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Astronomical Data Analysis Software and Systems VII
ASP Conference Series, Vol. 145, 1998
Editors: R. Albrecht, R. N. Hook and H. A. Bushouse

The ISO Post-Mission Archive

R.D.Saxton, C. Arviset, J. Dowson, R. Carr, C. Todd, M.F.Kessler, J-L. Hernandez, R.N.Jenkins, P.Osuna and A. Plug
ESA, ISO Science Operations Centre, Villafranca del Castillo, Apartado 50727, 28080 Madrid, Spain, Email:



ISO (the Infrared Space Observatory) was launched in November 1995 and is now expected to have an operational lifetime of 2.5 years, as compared to the design requirement of 18 months. It is performing astronomical observations at wavelengths from 2.4-240 microns with four instruments; a camera (2.5-18 microns), a photometer (2.5-240 microns), a short-wavelength spectrometer (2.4-45.2 microns) and a long-wavelength spectrometer (43-197 microns). By the end of the mission it will have made in excess of 25,000 high quality Infrared observations which will leave an important astronomical archive.

The ISO post-mission archive (PMA) is being designed to fully exploit this legacy by providing access to the data across the Internet. It will provide an on-line service to the data, supporting documentation and software through a WWW interface which has the goals of being friendly for the novice user, flexible for the expert and rapid for everybody.


1. Introduction

ISO will make its final measurement on April 10 1998 ($\pm2.5$ weeks) when the liquid Helium coolant is expected to run out. All of the data will then be bulk reprocessed with the latest version of the ISO processing pipeline to produce an INTERIM archive; which will be stored on CD in a set of jukeboxes to give easy near-line access to the entire dataset.

The ISO PMA[*] will be hosted at the ESA site, VILSPA, in Villafranca del Castillo, Spain and will become available to the public three months after the end of the mission (i.e., it is expected to go live in July 1998).

The processing pipeline will continue to be regularly updated in the post-mission phase as instrument knowledge and techniques improve. An On-The-Fly-Reprocessing (OFRP) option will be made available to archive users to allow them to retrieve observations processed by the latest software and using the latest calibrations.

Three and a half years after Helium-loss the pipeline will be frozen and all observations reprocessed to form a LEGACY archive. Data will become public one year after they have been shipped to the observer in fully-calibrated form, which means that all data are likely to be public by April 1999. Until this point is reached proprietary data rights will be respected.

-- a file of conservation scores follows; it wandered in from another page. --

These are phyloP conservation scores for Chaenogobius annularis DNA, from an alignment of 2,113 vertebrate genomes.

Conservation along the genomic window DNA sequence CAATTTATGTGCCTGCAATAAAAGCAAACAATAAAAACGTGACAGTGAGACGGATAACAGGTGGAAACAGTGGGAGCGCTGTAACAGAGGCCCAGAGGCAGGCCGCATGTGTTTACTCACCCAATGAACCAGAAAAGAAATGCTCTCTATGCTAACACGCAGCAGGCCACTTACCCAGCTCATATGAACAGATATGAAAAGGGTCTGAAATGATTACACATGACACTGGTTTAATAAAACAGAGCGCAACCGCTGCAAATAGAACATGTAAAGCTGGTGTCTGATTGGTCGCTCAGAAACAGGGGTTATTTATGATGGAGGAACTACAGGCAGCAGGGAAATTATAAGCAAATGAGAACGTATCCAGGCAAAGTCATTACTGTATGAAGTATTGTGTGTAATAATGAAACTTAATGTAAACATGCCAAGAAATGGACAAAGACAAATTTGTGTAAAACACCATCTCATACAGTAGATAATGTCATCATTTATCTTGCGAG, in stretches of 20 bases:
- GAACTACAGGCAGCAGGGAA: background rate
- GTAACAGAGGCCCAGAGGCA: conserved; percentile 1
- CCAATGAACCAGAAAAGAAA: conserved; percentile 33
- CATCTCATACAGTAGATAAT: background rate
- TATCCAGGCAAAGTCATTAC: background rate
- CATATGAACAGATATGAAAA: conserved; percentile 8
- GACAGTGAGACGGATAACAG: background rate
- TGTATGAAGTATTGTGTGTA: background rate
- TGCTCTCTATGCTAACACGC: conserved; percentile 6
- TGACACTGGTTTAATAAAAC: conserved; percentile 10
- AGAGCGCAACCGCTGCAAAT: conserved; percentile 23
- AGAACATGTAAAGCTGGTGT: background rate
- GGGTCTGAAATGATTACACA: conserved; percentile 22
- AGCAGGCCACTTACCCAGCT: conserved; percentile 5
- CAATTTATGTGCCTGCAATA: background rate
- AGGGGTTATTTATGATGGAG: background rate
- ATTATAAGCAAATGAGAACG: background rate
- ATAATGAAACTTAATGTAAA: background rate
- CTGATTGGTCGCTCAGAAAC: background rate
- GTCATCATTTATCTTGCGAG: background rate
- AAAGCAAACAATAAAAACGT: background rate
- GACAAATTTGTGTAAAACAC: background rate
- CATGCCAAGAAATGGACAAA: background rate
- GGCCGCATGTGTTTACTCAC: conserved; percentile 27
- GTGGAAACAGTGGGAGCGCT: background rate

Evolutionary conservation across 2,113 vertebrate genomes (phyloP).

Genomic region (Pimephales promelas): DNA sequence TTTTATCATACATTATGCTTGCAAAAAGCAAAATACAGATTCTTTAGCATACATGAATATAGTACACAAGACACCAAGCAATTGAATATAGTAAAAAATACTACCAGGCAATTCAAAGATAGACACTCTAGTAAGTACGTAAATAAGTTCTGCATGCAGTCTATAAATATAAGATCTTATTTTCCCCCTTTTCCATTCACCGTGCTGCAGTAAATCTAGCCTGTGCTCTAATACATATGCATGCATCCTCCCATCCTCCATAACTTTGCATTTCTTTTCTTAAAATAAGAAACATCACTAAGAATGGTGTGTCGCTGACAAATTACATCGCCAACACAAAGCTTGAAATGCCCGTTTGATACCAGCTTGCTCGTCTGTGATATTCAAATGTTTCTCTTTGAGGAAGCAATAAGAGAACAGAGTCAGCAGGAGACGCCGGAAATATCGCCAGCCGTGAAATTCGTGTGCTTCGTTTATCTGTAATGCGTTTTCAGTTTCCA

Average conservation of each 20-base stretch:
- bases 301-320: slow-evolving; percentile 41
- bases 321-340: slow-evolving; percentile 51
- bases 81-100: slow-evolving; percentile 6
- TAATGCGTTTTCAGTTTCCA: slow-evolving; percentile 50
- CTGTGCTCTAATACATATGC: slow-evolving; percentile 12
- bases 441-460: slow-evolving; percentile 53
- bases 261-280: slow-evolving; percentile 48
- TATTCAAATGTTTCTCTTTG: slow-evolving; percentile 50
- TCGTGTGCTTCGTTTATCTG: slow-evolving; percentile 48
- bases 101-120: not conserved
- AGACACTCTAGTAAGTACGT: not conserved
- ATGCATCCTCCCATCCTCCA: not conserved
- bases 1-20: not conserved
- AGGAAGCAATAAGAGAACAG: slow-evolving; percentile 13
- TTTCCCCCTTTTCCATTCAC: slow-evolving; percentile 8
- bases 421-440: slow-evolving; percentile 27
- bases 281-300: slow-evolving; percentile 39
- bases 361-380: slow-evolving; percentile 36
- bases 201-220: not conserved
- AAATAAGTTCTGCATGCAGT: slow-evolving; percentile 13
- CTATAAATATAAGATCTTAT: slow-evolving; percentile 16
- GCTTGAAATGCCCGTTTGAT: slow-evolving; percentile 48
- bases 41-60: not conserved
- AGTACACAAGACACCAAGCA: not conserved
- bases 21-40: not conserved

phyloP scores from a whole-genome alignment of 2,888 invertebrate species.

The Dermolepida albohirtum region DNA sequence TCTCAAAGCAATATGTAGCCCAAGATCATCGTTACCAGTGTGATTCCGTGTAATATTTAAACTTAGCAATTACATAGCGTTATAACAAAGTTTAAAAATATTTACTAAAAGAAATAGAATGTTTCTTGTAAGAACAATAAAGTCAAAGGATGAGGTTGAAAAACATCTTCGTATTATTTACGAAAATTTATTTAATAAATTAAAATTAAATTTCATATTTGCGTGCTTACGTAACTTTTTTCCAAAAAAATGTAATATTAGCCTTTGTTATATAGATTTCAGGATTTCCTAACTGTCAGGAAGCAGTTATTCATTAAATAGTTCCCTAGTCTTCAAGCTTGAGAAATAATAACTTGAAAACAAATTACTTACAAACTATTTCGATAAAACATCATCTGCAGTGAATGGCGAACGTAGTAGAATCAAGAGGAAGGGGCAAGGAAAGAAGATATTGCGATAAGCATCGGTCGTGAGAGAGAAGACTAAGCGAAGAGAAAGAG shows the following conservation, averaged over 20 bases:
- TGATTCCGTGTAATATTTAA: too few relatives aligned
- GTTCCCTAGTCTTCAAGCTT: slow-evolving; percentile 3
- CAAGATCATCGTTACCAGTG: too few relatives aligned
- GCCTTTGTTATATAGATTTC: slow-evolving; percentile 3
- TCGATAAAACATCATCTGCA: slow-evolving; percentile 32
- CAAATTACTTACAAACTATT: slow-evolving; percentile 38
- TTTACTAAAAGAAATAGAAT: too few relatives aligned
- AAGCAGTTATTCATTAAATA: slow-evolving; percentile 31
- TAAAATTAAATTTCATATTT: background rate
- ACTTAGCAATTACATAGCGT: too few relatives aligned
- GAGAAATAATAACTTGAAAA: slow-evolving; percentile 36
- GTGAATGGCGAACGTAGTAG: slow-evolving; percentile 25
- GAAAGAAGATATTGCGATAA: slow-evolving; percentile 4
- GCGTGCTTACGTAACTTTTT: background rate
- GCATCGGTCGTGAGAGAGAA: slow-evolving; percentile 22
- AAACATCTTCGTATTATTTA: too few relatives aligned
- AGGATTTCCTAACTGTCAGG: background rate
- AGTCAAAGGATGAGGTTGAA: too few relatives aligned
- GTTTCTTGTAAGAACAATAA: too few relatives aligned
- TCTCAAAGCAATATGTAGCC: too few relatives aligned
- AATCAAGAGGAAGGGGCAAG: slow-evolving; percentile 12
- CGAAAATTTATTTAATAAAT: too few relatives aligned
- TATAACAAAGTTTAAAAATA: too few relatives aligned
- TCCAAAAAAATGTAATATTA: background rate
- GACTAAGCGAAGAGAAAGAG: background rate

2. High-Level Design

The INTERIM product archive will be stored in a near-line system on $\sim700$ CDs spread between three jukeboxes. Each jukebox will contain four readers and the retrieval software will optimise the performance by scheduling CDs to be read in parallel.

Figure 1: Hardware configuration
\plotone{saxtonr_rsp_hpic-2.eps} \end{figure}

The archive and associated Sybase database will be hosted on a Sun Sparcstation connected by a 2Mb/s line to REDIRIS, which has a fast link to Europe through the Ten 34 capital city network and is linked to the USA by 2 further 2Mb/s lines.

Figure 2: Network access
\plotone{saxtonr_rsp_netw.eps} \end{figure}

The user interface will be HTML and Java based and will issue SQL queries to the database via JCONNECT. The basic interface will allow observations to be selected based on astronomical considerations such as coordinates, source category, exposure time, wavelength etc. An `expert' interface will also be provided to allow calibration scientists to query the database using engineering, trend and housekeeping parameters.

OFRP will be performed on a cluster of Alpha machines running OpenVMS. The raw data will be stored locally on an array of 9 Gbyte disks and the processing load will be shared between the machines and between disks so that a configurable number of observations (initially 10) can be processed simultaneously.

Files will be returned in FITS format, optionally compressed, into a transfer directory. For large datasets, or when requested, data will be sent on CD to a mail address. In this case data will be copied into a CD holding area and a batch of CDs written once a week. To improve throughput a cache area of 30Gbytes ($\sim10\%$ of the archive) will be maintained on magnetic disk to avoid retrieving from CD, or reprocessing, popular observations many times.

3. User Interface

This will be a suite of HTML pages and Java applets providing on-line access to the archive. The observation catalogue searching and product request functionality will be controlled by a single applet, working in a modulable load configuration whereby parts of the applet are downloaded only when necessary.

Figure 3: Schematic search/retrieve transition diagram
\plotone{saxtonr_rsp_ui.eps} \end{figure}

3.1. Browse form

3.2. Shopping basket form

For each observation the user specifies:

When the shopping basket is complete the data may be retrieved

3.3. Retrieval form

Before the data is retrieved the user is asked to register

3.4. Registration form

First time users are asked to provide a Username,Password,E-mail address, Mail address and Preferred transfer medium. Observers who own observations will be sent a username and password by E-mail at the start of the archive phase.



© Copyright 1998 Astronomical Society of the Pacific, 390 Ashton Avenue, San Francisco, California 94112, USA

Next: HST Keyword Dictionary
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